Logical/software protection: Zoho deploys anti-virus software and scans all access 24 x7 for suspicious traffic and viruses or even inside attacks; All of this is managed and logged for auditing purposes.

Process: Very few Zoho staff have access to either the physical or logical levels of our infrastructure. Your data is therefore secure from inside access; Zoho performs regular vulnerability testing and is constantly enhancing its security at all levels. All data is backed up on multiple servers in multiple locations on a daily basis. This means that in the worst case, if one data center was compromised, your data could be restored from other locations with minimal disruption. We are also working on adding even more security; for example, you will soon be able to select a "data encryption" option to encrypt your data en route to our servers, so that in the unlikely event of your own computer getting hacked while using Zoho, your documents could be securely encrypted and inaccessible without a "certificate" which generally resides on the server away from your computer.

Fun times ahead, folks.


  1. netdisciple
    December 3rd, 2008 at 12:09 | #1

    There's no way i would host any data with PII or any other sensitive/classified/secret data with any cloud solution. Point 6 above, as you quoted it, is a bunch of fluff and bs, which is probably why you posted it in the first place. sorry for pointing out the obvious. 😉 Zoho, tell me something concrete, practical and manageable about how you securely partition my data from other customer data. Even then, how can i be sure that my data is not co-mingling with some other data in another db server application, or be notified when any change occurs? How can i be sure that permissions have not changed, or if they have, how can i review the changes to make sure they were appropriate in a timely manner? How can i be sure that my network traffic to and from the database is always encrypted as I specify and that some changes to the db access has not changed, etc, etc, etc. fun times ahead, indeed.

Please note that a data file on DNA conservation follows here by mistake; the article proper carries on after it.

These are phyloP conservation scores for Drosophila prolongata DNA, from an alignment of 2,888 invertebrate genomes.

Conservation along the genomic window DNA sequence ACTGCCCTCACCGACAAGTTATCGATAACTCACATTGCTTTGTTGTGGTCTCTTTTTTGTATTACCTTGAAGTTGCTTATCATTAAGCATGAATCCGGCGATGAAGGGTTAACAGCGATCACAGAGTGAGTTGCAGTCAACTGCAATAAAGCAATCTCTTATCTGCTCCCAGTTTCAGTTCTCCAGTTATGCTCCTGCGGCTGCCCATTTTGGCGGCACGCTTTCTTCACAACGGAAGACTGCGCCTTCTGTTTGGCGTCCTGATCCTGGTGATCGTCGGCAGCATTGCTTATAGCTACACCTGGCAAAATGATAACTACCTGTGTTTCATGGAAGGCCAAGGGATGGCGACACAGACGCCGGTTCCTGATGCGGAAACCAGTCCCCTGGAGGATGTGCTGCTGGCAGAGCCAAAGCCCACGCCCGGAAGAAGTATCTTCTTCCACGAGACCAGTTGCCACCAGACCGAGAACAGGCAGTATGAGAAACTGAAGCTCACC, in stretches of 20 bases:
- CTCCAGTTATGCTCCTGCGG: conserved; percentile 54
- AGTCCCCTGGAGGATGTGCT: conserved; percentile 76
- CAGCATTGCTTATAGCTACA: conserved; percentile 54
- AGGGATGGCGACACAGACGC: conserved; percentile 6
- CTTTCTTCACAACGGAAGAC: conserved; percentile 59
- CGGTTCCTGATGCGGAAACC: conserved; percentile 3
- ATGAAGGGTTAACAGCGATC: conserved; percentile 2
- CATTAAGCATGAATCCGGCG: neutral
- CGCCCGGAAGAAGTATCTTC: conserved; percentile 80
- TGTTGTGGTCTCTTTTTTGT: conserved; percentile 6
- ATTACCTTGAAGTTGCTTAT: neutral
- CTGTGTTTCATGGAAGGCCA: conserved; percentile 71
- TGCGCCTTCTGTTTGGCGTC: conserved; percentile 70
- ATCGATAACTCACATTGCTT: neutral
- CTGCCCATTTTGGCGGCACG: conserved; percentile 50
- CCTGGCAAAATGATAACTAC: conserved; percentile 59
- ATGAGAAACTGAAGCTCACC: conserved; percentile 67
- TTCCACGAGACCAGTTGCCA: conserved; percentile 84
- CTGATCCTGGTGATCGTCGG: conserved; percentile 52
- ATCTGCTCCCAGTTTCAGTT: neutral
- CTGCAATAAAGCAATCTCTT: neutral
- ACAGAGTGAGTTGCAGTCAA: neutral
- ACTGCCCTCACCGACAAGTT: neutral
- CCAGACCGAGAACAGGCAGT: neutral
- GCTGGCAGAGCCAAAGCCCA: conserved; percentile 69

2. December 5th, 2008 at 06:37 | #2

    That's just scary that encryption is not addressed but rather alluded to. What's that on my wire? SQL commands heading up to some cloudSQL mothership? Screw popping exposed FTP servers, I got myself some databases to own now!
    But that's also not surprising. New technologies get made first and security is tacked on later if it proves successful enough.

  3. December 5th, 2008 at 10:40 | #3

    Maybe "cloud security" is meant to be cloudy?
    The bottom line is that we are back at security data via obscurity, and we all know how well that works. It's just on a greater scale: scaled services therefore scaled obscurity. This should not be a surprise to anyone.

  4. December 6th, 2008 at 17:09 | #4

    To be fair, data store in the cloud need not be a security nightmare. Poorly stored data is the problem, whether in a cloud or inside a data center. I agree that special care needs to be employed in a shared environment, and that many folks fail to understand the additional complexity, but this technology *will* get adopted and people will get smarter (likely after they have been burned)
    A few years back, some smart folks at berkeley worked on something called Oceanstore. It was a cloud environment in which data was broken into small chunks and then redundantly distributed. Among its many properties, were high availability and integrity (through replication) and a fair degree of confidentiality (since each discreet chunk was virtually meaningless without the context of related chunks). The data didn't need to be secured nearly as much as the central keys that described where the chunks were and how to reassemble them. Try to reassemble a glass of water once the molecules have been poured into the ocean.
    My point is that cloud storage, when done correctly, can actually enhance security. Our concern should be less about the fact that data is stored in a cloud or shared environment and more about whether it's badly stored or well stored.

  5. December 7th, 2008 at 10:08 | #5

    I actually did a text on why anyone interested in his information security will avoid cloud computing. http://www.shortinfosec.net/2008/08/cloud-computing-premature-murder-of.html
    I’ll summ up with the conclusion of that text:
    The users of cloud computing are the ones that find it acceptable to:
    * have delays in access to information
    * have some data lost and
    * information leakage will not make a significant impact.
    In the meantime, the enterprise data centers are still humming strong
    Spirovski Bozidar